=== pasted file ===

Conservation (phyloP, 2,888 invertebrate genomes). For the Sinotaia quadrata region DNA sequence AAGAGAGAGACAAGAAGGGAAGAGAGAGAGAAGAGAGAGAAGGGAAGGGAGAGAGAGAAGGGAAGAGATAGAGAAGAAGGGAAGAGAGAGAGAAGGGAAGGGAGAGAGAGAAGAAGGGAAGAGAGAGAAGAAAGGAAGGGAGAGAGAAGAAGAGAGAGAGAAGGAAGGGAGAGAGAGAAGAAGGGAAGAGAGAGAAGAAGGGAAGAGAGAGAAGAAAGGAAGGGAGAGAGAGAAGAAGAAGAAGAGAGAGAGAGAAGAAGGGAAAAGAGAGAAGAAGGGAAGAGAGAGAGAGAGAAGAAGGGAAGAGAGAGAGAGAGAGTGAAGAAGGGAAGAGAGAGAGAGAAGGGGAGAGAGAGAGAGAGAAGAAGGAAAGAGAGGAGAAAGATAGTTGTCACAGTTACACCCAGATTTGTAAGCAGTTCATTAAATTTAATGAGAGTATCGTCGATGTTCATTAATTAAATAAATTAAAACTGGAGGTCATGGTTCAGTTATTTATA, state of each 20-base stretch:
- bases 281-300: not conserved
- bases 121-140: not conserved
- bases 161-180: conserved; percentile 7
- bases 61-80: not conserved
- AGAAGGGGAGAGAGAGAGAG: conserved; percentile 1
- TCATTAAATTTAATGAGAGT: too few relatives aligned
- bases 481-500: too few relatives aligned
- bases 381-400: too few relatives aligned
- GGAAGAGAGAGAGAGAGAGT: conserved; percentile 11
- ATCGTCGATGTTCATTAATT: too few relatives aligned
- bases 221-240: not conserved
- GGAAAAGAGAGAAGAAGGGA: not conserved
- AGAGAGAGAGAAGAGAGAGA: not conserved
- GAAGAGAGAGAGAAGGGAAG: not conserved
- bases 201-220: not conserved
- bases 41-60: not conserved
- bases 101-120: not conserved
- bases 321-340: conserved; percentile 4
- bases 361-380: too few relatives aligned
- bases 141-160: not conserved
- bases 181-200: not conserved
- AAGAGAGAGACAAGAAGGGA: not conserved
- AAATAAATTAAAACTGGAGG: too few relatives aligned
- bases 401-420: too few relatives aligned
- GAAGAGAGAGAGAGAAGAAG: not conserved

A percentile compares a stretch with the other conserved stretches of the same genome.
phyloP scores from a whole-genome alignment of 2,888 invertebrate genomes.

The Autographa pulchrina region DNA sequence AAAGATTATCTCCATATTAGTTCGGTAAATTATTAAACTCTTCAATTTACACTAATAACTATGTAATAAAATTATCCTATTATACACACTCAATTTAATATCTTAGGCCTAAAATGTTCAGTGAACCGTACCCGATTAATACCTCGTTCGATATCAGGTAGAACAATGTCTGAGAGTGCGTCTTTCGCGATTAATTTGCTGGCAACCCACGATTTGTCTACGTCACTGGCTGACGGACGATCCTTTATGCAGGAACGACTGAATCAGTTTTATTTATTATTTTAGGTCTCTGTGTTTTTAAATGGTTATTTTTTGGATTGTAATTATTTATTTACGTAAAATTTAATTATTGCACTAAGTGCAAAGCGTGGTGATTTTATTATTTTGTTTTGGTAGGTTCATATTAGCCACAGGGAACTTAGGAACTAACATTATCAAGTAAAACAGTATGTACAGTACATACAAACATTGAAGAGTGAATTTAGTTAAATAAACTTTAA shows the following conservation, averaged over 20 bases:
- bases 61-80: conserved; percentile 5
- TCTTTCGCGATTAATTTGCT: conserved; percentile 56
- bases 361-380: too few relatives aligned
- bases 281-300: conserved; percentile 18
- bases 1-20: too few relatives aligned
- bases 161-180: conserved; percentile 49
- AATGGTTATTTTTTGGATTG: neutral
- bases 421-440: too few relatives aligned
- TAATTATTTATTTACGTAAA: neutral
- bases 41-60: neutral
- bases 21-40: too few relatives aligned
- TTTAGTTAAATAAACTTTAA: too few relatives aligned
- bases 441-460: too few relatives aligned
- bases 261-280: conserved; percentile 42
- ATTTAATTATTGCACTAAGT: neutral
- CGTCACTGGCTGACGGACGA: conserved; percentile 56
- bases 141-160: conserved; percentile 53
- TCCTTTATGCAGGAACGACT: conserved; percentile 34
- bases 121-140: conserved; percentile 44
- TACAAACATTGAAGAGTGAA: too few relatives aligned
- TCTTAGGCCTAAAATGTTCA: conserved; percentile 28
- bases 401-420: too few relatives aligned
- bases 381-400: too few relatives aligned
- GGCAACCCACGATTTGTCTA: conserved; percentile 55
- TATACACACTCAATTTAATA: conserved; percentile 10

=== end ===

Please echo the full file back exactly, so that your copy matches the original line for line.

Conservation (phyloP, 2,888 invertebrate genomes). For the Sinotaia quadrata region DNA sequence AAGAGAGAGACAAGAAGGGAAGAGAGAGAGAAGAGAGAGAAGGGAAGGGAGAGAGAGAAGGGAAGAGATAGAGAAGAAGGGAAGAGAGAGAGAAGGGAAGGGAGAGAGAGAAGAAGGGAAGAGAGAGAAGAAAGGAAGGGAGAGAGAAGAAGAGAGAGAGAAGGAAGGGAGAGAGAGAAGAAGGGAAGAGAGAGAAGAAGGGAAGAGAGAGAAGAAAGGAAGGGAGAGAGAGAAGAAGAAGAAGAGAGAGAGAGAAGAAGGGAAAAGAGAGAAGAAGGGAAGAGAGAGAGAGAGAAGAAGGGAAGAGAGAGAGAGAGAGTGAAGAAGGGAAGAGAGAGAGAGAAGGGGAGAGAGAGAGAGAGAAGAAGGAAAGAGAGGAGAAAGATAGTTGTCACAGTTACACCCAGATTTGTAAGCAGTTCATTAAATTTAATGAGAGTATCGTCGATGTTCATTAATTAAATAAATTAAAACTGGAGGTCATGGTTCAGTTATTTATA, state of each 20-base stretch:
- bases 281-300: not conserved
- bases 121-140: not conserved
- bases 161-180: conserved; percentile 7
- bases 61-80: not conserved
- AGAAGGGGAGAGAGAGAGAG: conserved; percentile 1
- TCATTAAATTTAATGAGAGT: too few relatives aligned
- bases 481-500: too few relatives aligned
- bases 381-400: too few relatives aligned
- GGAAGAGAGAGAGAGAGAGT: conserved; percentile 11
- ATCGTCGATGTTCATTAATT: too few relatives aligned
- bases 221-240: not conserved
- GGAAAAGAGAGAAGAAGGGA: not conserved
- AGAGAGAGAGAAGAGAGAGA: not conserved
- GAAGAGAGAGAGAAGGGAAG: not conserved
- bases 201-220: not conserved
- bases 41-60: not conserved
- bases 101-120: not conserved
- bases 321-340: conserved; percentile 4
- bases 361-380: too few relatives aligned
- bases 141-160: not conserved
- bases 181-200: not conserved
- AAGAGAGAGACAAGAAGGGA: not conserved
- AAATAAATTAAAACTGGAGG: too few relatives aligned
- bases 401-420: too few relatives aligned
- GAAGAGAGAGAGAGAAGAAG: not conserved

A percentile compares a stretch with the other conserved stretches of the same genome.
phyloP scores from a whole-genome alignment of 2,888 invertebrate genomes.

The Autographa pulchrina region DNA sequence AAAGATTATCTCCATATTAGTTCGGTAAATTATTAAACTCTTCAATTTACACTAATAACTATGTAATAAAATTATCCTATTATACACACTCAATTTAATATCTTAGGCCTAAAATGTTCAGTGAACCGTACCCGATTAATACCTCGTTCGATATCAGGTAGAACAATGTCTGAGAGTGCGTCTTTCGCGATTAATTTGCTGGCAACCCACGATTTGTCTACGTCACTGGCTGACGGACGATCCTTTATGCAGGAACGACTGAATCAGTTTTATTTATTATTTTAGGTCTCTGTGTTTTTAAATGGTTATTTTTTGGATTGTAATTATTTATTTACGTAAAATTTAATTATTGCACTAAGTGCAAAGCGTGGTGATTTTATTATTTTGTTTTGGTAGGTTCATATTAGCCACAGGGAACTTAGGAACTAACATTATCAAGTAAAACAGTATGTACAGTACATACAAACATTGAAGAGTGAATTTAGTTAAATAAACTTTAA shows the following conservation, averaged over 20 bases:
- bases 61-80: conserved; percentile 5
- TCTTTCGCGATTAATTTGCT: conserved; percentile 56
- bases 361-380: too few relatives aligned
- bases 281-300: conserved; percentile 18
- bases 1-20: too few relatives aligned
- bases 161-180: conserved; percentile 49
- AATGGTTATTTTTTGGATTG: neutral
- bases 421-440: too few relatives aligned
- TAATTATTTATTTACGTAAA: neutral
- bases 41-60: neutral
- bases 21-40: too few relatives aligned
- TTTAGTTAAATAAACTTTAA: too few relatives aligned
- bases 441-460: too few relatives aligned
- bases 261-280: conserved; percentile 42
- ATTTAATTATTGCACTAAGT: neutral
- CGTCACTGGCTGACGGACGA: conserved; percentile 56
- bases 141-160: conserved; percentile 53
- TCCTTTATGCAGGAACGACT: conserved; percentile 34
- bases 121-140: conserved; percentile 44
- TACAAACATTGAAGAGTGAA: too few relatives aligned
- TCTTAGGCCTAAAATGTTCA: conserved; percentile 28
- bases 401-420: too few relatives aligned
- bases 381-400: too few relatives aligned
- GGCAACCCACGATTTGTCTA: conserved; percentile 55
- TATACACACTCAATTTAATA: conserved; percentile 10